It’s 6:45 p.m. and soccer practice is in full swing on a field almost an hour from our home. My son won’t get home until almost 8:45 p.m. at which time he’ll scarf down the meal the rest of the family ate hours before. He’s a pre-teen and, like many of his peers, regular family meals for him are often replaced with the hunger to succeed on the field.
Sure, dinner always happens, but at a much later time than his body (or his mom) would like. Holding off eating – especially for adolescents – is a habit that starts innocently enough, but can quickly lead to bad nutritional habits. Studies show that oftentimes kids prefer snacking than eating a meal, which means all those important calories that are supposed to happen at dinner time often get replaced by foods higher in fat and lower in nutrition.
Your adolescent’s body relies on high-energy foods featuring protein, carbohydrates, calcium, iron, vitamin D, potassium and fiber to deliver calories and nutrition needed for good mental and physical health. When teens – especially those who are working out several times a week – don’t get the nutrients needed, they can become dehydrated, sluggish, vitamin deficient and downright grouchy. Not fun for anyone.
Which is why, during National Nutrition Month, Health Net shines the spotlight on the basics of healthy eating. While it’s nearly impossible for teen athletes to bat 1,000 when it comes to eating right at every meal and snack, it’s important to be aware that if parents throw too many curveballs into meal time, bad eating habits, energy deficiencies and poor nutrition can strike.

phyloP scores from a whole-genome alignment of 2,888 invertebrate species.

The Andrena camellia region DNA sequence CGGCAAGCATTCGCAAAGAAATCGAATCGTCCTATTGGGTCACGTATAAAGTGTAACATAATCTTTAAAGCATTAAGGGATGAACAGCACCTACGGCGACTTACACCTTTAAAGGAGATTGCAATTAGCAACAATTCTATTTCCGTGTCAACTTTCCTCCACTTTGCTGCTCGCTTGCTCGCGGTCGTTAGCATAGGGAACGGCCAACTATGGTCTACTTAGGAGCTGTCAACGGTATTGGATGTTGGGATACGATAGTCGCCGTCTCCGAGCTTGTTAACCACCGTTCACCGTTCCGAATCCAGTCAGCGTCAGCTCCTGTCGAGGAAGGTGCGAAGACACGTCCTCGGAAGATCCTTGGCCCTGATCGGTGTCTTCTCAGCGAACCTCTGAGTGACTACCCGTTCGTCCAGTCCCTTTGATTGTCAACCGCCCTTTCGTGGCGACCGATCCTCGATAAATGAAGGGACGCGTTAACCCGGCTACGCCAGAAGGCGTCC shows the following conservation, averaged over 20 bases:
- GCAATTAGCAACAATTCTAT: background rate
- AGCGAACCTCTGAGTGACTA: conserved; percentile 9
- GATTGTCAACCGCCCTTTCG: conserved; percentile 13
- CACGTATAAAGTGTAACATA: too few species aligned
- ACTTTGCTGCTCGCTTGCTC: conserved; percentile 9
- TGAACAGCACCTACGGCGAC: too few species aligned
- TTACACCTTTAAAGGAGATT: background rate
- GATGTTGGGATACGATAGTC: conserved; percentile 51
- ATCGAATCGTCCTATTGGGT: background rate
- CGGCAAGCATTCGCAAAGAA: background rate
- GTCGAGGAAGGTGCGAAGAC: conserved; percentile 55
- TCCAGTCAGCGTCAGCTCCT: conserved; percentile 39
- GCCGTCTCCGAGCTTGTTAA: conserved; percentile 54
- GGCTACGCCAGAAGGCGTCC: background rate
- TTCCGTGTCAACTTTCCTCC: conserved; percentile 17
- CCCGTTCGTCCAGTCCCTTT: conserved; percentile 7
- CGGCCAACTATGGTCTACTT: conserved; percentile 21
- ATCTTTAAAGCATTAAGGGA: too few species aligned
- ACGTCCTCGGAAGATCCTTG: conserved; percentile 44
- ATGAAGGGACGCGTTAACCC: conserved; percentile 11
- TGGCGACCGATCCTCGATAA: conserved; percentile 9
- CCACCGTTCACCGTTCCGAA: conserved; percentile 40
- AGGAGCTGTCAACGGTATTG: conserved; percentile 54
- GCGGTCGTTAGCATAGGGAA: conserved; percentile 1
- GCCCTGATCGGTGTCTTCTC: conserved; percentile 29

Take time to remind your athlete of the following healthy habits:
Drink before, during and after practice or games – even when not thirsty – because fluids get lost through sweat. Water and sports drinks are the best options. The plus side to a sports drink is, if you’re playing for more than an hour, it’ll help maintain the body’s electrolyte balance and elevate energy levels (the negative side is the price). It’s best to avoid sugary and carbonated drinks, however.
Make carbs your friend because they’re going to provide energy for those goal-scoring kicks. Things like bread, cereal, pretzels, pasta and rice fuel your teen’s body and allow him or her to work out longer. Whole grains, fruits and vegetables are best.
Pack in some protein because it’s essential for building and repairing tissues, growth and energy. Proteins in foods that are animal-based, like lean meat and poultry, in addition to fish, dairy products, soy, nuts and beans contain all the essential amino acids teens need. Vegetarian teens, however, need to be a little strategic about pairing grains and legumes for protein: smear peanut butter on a bagel, wrap up a bean burrito, mix black-eyed peas and rice, and sprinkle cheese on pasta, for example.
Sideline the supplements Teens should choose whole foods over dietary supplements. Make your teen aware that just because a dietary supplement is sold over the counter doesn’t mean it’s safe to use. The FDA doesn’t have to approve supplements or do safety studies on all the ingredients listed in a supplement, so you don’t really know what you’re ingesting. The body mostly absorbs food better than powders and pills anyhow.
Sharing your food knowledge with your teen can help him or her make better choices when you’re not the one providing the snack or meal (which is quite often as your kids get older or when they participate in traveling sports even as pre-teens). Talk about how they’ll win every time by choosing healthy foods when it comes to stabilizing their energy for the game, sharpening their minds for the play and lifting their mood when they happen to – gasp! – lose.
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